The Ca2+ indicator fluo-3 (Figure 1) was developed by Tsien and colleagues for use with visible-light excitation sources in flow cytometry and confocal laser-scanning microscopy. Since being introduced in 1989, fluo-3 imaging has revealed the spatial dynamics of many elementary processes in calcium signaling. Fluo-3 has also been extensively used for flow cytometry; for experiments involving photoactivation of “caged” chelators, second messengers, and neurotransmitters; and for cell-based pharmacological screening.
The most important properties of fluo-3 in these applications are an absorption spectrum compatible with excitation at 488 nm by argon-ion laser sources, and a very large fluorescence intensity increase in response to Ca2+ binding (Figure 2). Fluo-3, fluo-4 and their derivatives all exhibit large fluorescence intensity increases on binding Ca2+. Unlike the ultraviolet light-excited indicators fura-2 and indo-1, there is no accompanying spectral shift. The fluorescence intensity increase on Ca2+ binding is typically >100-fold. A comparison of physical and spectroscopic properties for fluo-3 and fluo-4 is shown in Table 1.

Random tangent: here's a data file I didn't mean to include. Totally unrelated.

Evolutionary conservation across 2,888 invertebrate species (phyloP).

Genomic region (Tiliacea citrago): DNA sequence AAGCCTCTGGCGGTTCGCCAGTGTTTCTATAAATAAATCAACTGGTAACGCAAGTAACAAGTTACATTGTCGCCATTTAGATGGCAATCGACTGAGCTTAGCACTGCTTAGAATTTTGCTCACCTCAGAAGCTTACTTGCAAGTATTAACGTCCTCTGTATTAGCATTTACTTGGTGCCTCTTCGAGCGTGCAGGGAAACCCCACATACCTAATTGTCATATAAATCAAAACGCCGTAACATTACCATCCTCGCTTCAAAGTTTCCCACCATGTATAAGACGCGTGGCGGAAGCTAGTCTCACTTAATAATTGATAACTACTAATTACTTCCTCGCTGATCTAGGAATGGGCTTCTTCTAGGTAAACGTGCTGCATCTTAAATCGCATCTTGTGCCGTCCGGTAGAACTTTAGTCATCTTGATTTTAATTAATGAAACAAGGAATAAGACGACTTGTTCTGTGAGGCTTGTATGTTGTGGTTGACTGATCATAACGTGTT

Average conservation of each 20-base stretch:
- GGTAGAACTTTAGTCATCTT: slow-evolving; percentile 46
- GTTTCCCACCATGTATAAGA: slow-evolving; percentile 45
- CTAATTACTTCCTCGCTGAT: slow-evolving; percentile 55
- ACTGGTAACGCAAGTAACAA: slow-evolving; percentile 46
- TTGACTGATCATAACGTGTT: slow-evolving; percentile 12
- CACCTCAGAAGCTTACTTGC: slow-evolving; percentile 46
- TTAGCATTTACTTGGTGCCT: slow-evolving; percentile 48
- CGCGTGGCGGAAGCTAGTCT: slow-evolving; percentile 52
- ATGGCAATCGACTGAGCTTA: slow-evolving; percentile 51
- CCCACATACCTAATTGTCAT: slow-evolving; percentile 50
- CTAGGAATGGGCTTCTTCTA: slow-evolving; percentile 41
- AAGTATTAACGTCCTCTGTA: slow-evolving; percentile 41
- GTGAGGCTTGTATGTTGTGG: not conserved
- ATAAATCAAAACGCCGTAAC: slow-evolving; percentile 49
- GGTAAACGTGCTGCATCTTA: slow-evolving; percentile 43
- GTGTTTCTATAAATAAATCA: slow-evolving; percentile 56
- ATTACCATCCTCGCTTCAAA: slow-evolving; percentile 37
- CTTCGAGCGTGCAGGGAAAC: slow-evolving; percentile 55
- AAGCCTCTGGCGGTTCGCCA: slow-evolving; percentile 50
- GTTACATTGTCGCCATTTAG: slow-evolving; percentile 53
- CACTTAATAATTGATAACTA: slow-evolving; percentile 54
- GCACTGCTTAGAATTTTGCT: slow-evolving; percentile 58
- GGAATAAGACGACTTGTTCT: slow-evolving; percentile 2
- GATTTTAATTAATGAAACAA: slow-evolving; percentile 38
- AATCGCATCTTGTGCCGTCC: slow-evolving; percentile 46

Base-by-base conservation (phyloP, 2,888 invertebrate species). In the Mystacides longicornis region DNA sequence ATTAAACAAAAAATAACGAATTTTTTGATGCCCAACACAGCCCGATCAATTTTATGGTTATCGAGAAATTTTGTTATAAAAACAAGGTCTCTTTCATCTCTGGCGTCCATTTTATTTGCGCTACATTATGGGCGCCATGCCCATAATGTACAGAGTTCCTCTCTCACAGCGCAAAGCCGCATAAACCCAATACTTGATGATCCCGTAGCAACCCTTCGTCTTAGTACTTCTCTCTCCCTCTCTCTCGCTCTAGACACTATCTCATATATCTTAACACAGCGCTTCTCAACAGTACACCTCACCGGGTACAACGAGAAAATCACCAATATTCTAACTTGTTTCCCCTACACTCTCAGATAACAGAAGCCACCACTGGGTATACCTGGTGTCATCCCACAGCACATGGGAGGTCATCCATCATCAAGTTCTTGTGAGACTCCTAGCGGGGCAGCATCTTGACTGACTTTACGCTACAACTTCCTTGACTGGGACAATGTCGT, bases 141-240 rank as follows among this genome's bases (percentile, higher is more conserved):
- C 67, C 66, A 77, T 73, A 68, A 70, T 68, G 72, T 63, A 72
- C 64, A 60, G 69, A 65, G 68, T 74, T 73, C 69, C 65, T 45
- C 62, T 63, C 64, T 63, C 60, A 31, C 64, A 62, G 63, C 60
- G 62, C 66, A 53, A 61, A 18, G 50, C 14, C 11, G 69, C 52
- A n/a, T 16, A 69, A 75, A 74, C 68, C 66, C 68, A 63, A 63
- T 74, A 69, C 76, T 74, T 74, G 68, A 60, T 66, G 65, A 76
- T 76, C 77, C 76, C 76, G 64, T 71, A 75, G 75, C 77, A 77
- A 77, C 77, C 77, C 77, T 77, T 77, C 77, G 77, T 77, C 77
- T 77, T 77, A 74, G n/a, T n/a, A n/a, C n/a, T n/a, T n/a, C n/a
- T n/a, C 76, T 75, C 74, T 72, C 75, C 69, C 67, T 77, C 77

|Kd (Ca2+)*||325 nM||345 nM|
|Absorption maximum (Ca2+-bound) †||506 nm||494 nm|
|max (Ca2+-bound) †||100,000 cm-1M-1||88,000 cm-1M-1|
|488 nm (Ca2+-bound) †||43,000 cm-1M-1||77,000 cm-1M-1|
|Emission maximum (Ca2+-bound) †||526 nm||516 nm|
|QY (Ca2+-bound) †, ‡||0.15||0.14|
|Fmax /Fmin §||>100||>100|
* Dissociation constant for Ca2+ determined at 22° C in 100 mM KCl, 10 mM MOPS, pH 7.2, 0 to 10 mM CaEGTA. Kd = 390 nM for fluo-3 reported in Molecular Probes’ The Handbook: A Guide to Fluorescent Probes and Labeling Technologies, Tenth Edition (2005).
† Value determined at 22° C in 100 mM KCl, 10 mM MOPS, pH 7.2 containing 39.8 μM free Ca2+.
‡ QY = fluorescence quantum yield. QY = 0.18 for fluo-3 reported in J Biol Chem 264, 8171 (1989).
§ Fluorescence intensity increase on binding Ca2+ in a solution assay.
For Research Use Only. Not for use in diagnostic procedures.